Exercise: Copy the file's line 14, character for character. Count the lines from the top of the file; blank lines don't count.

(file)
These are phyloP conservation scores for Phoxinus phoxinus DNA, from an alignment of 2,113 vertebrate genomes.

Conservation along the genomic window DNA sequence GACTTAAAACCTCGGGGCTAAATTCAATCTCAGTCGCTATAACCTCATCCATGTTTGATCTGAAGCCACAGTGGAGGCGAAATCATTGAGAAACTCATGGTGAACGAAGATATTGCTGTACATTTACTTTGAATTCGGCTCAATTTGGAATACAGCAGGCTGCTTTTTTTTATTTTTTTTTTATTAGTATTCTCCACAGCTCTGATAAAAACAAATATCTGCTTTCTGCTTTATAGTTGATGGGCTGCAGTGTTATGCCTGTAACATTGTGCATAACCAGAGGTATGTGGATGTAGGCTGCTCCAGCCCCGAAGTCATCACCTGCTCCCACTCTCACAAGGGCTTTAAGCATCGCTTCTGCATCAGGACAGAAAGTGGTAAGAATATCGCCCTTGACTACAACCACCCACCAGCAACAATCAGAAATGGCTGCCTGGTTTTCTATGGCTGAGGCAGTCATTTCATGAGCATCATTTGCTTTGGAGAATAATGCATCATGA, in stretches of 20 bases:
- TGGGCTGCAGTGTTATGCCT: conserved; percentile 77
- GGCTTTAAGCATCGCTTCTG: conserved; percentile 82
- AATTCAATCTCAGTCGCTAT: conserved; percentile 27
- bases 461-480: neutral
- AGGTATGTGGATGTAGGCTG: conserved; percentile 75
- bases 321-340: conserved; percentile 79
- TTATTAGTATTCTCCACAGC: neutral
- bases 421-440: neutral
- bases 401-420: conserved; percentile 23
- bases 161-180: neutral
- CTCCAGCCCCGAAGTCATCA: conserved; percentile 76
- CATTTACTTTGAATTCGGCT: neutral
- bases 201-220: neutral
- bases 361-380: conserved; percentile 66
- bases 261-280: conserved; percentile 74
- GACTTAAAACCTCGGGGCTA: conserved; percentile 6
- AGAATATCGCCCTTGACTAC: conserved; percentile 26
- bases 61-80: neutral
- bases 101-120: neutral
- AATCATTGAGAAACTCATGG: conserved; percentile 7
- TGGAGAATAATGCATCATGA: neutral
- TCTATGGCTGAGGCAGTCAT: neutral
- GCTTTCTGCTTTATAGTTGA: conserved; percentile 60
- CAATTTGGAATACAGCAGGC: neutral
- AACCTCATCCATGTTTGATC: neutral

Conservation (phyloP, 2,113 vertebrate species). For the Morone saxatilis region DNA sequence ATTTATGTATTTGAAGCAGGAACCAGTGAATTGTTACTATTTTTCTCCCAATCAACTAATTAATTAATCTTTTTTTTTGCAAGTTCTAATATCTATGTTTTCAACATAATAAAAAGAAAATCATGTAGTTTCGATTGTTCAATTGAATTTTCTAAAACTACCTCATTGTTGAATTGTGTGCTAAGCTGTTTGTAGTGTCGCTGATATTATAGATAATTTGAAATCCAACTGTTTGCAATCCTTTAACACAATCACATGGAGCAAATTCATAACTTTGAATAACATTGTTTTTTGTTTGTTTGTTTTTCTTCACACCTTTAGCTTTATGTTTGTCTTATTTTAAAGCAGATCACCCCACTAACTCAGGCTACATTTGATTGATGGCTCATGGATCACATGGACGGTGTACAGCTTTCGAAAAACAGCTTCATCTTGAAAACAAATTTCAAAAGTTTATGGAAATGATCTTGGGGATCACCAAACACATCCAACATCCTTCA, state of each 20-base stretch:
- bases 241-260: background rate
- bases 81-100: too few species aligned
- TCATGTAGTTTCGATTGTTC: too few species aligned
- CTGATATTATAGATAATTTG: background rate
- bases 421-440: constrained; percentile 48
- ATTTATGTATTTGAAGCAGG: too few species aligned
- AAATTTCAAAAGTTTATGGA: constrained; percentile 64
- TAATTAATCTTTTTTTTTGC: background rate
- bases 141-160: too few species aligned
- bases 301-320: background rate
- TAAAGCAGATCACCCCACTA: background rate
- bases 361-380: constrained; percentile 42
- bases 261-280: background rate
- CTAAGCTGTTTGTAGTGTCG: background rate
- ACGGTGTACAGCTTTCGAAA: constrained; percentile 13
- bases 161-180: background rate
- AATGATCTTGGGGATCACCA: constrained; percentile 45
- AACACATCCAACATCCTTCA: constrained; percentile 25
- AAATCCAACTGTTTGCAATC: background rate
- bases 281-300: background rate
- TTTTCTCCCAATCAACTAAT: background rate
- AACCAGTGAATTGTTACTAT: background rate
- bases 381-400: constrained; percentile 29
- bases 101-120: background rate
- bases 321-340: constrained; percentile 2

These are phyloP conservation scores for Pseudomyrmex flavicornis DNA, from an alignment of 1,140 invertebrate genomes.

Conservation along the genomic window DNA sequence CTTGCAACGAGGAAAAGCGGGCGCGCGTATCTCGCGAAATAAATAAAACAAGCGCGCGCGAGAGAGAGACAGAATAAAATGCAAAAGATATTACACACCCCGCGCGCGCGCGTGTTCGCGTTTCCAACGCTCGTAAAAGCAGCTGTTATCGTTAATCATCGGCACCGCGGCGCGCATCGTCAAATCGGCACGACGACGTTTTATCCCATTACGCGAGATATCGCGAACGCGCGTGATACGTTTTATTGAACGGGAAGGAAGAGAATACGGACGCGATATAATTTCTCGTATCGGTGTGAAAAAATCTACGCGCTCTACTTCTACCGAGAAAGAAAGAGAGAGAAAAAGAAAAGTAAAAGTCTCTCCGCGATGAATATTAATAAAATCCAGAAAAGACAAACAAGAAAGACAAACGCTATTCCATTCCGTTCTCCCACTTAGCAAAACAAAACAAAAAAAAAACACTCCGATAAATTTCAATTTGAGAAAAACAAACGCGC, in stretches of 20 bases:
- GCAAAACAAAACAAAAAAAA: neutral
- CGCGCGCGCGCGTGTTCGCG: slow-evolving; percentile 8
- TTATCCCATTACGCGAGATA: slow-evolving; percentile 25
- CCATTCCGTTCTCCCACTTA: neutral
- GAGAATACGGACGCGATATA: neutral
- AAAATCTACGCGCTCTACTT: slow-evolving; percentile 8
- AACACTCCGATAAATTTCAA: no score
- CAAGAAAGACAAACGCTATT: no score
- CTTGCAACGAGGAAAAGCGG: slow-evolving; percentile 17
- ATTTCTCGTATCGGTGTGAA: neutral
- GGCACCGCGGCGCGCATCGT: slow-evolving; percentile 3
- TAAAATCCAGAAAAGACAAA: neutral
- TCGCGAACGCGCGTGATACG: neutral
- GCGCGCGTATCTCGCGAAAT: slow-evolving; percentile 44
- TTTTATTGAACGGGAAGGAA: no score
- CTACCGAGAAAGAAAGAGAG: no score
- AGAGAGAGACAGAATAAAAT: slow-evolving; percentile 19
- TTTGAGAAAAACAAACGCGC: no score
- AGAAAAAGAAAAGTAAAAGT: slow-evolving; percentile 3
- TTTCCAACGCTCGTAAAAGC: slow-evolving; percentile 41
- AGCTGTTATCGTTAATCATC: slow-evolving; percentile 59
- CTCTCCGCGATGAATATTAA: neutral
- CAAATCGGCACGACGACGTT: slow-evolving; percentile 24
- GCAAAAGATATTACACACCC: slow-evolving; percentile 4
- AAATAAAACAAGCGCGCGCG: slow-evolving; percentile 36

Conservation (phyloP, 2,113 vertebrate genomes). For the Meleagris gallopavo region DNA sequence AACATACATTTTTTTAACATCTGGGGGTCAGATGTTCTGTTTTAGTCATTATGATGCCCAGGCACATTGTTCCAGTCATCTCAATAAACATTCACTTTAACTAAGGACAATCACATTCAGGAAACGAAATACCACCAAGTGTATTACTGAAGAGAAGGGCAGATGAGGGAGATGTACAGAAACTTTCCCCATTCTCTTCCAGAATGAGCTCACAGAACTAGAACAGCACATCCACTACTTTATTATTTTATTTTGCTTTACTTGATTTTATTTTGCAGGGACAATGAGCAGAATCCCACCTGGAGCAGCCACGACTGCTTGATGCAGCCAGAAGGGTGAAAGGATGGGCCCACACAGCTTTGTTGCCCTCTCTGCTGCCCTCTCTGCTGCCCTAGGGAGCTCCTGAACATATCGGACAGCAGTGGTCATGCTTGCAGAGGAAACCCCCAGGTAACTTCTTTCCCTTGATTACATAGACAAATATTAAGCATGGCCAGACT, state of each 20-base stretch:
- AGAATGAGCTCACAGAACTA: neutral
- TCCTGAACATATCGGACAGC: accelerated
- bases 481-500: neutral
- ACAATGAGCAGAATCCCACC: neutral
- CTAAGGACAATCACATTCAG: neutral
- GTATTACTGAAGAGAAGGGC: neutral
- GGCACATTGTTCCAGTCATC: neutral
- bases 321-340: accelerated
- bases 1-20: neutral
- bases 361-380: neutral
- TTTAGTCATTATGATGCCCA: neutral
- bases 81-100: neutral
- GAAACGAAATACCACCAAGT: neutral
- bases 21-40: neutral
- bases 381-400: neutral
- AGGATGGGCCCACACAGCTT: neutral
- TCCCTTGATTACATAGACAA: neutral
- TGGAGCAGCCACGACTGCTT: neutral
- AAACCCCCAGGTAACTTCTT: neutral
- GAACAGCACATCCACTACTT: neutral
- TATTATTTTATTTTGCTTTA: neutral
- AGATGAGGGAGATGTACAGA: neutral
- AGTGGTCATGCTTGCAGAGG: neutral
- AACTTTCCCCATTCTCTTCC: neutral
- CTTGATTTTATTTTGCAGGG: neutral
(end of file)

- CATTTACTTTGAATTCGGCT: neutral